33 internautes sur 34 ont trouvé ce commentaire utile 
Vile Bodies as 1930s remake of Through the looking glass 26 avril 1999
Par Un client - Publié sur Amazon.com
Format: Broché
What seems to be most missed by readers of Vile Bodies is the supposedly cold ironic author's sympathy for the Bright Young Things he's writing about. So they're empty, loveless, superficial, but they are also the animating force of the novel (1930 was a turgid time of Depression), inventive, amusing, some are even likeable. The love scene between Adam and Nina is very moving behind the brutally ironic mode of its narration - we sense two very scared naive human beings who live by appearances struggling as the reality of the situation hits them. The young people act as they do because their society has no moral centre they can cling to. Parents are mentally unstable and reckless, judges allow young girls to die stupidly in their company, prime ministers are lecherous old codgers, aristocratic grands dames are white slave traders, and religion is either a stepping stone for power (Rothschild) or a vulgarised money-grubbing circus (Miss Ape). By contrast, the Things' aimless frivolity is something of an understandable rebellion in the face of this example from their elders. So ineffectual is the Establishment that the two characters who do wish to settle down in the conservative state of marriage, however sincere or otherwise, are constantly hindered. Ironically, the form of the book is fragmentary, mirroring the society it portrays, but it is the exploits of the Things that bring it together, give it a unifying force. The book is epigraphed by two quotes from Through the looking glass: like Alice, ordered hierarchical society looks at itself, and sees a mad whirling spinning top going madly out of control. Like Thomas Pynchon's Maxwell Demon, the more energy it expends the quicker it reaches inertia. The war at the end isn't literal (we are never given any wider political dimensions). Adam is flung off the merry-go-round into a bleak, dismal hell of his own making, a life without any meaningful ties to shore up against the ruins. A very moving, terrifying, sad, comic masterpiece from the century's funniest writer.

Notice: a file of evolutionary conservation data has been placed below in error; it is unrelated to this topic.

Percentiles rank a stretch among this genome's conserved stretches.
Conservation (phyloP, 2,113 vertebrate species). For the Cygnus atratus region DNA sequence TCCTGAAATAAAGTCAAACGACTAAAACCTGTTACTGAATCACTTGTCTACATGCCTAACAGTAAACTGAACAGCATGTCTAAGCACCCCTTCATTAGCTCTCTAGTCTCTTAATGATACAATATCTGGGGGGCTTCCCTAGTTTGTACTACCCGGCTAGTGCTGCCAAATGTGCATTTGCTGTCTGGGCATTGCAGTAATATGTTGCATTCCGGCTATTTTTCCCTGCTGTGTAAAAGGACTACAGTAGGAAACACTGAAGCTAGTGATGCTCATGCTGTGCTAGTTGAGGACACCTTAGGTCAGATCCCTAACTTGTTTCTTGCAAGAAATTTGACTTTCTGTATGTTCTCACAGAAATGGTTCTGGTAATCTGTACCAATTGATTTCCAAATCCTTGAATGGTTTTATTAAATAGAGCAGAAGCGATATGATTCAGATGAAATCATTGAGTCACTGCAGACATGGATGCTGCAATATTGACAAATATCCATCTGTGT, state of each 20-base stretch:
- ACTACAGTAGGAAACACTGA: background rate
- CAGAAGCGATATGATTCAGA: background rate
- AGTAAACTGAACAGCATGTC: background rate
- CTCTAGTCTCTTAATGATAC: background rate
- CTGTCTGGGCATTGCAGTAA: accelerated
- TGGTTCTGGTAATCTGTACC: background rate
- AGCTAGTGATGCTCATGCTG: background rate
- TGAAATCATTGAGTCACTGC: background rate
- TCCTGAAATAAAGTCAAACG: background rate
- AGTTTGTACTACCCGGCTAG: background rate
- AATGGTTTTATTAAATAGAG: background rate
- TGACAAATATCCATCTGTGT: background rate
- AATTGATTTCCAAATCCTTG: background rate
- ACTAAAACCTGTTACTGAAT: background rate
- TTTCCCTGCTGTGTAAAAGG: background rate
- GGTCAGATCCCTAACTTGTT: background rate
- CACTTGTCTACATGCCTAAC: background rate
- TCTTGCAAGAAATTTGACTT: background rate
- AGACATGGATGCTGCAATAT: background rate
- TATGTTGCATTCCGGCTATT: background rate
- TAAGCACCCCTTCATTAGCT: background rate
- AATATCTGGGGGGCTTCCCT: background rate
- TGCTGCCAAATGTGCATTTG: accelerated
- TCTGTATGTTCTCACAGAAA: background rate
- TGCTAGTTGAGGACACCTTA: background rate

12 internautes sur 12 ont trouvé ce commentaire utile 
A Masterpiece about the Absurdity of Man 11 juillet 1997
Par Un client - Publié sur Amazon.com
Format: Broché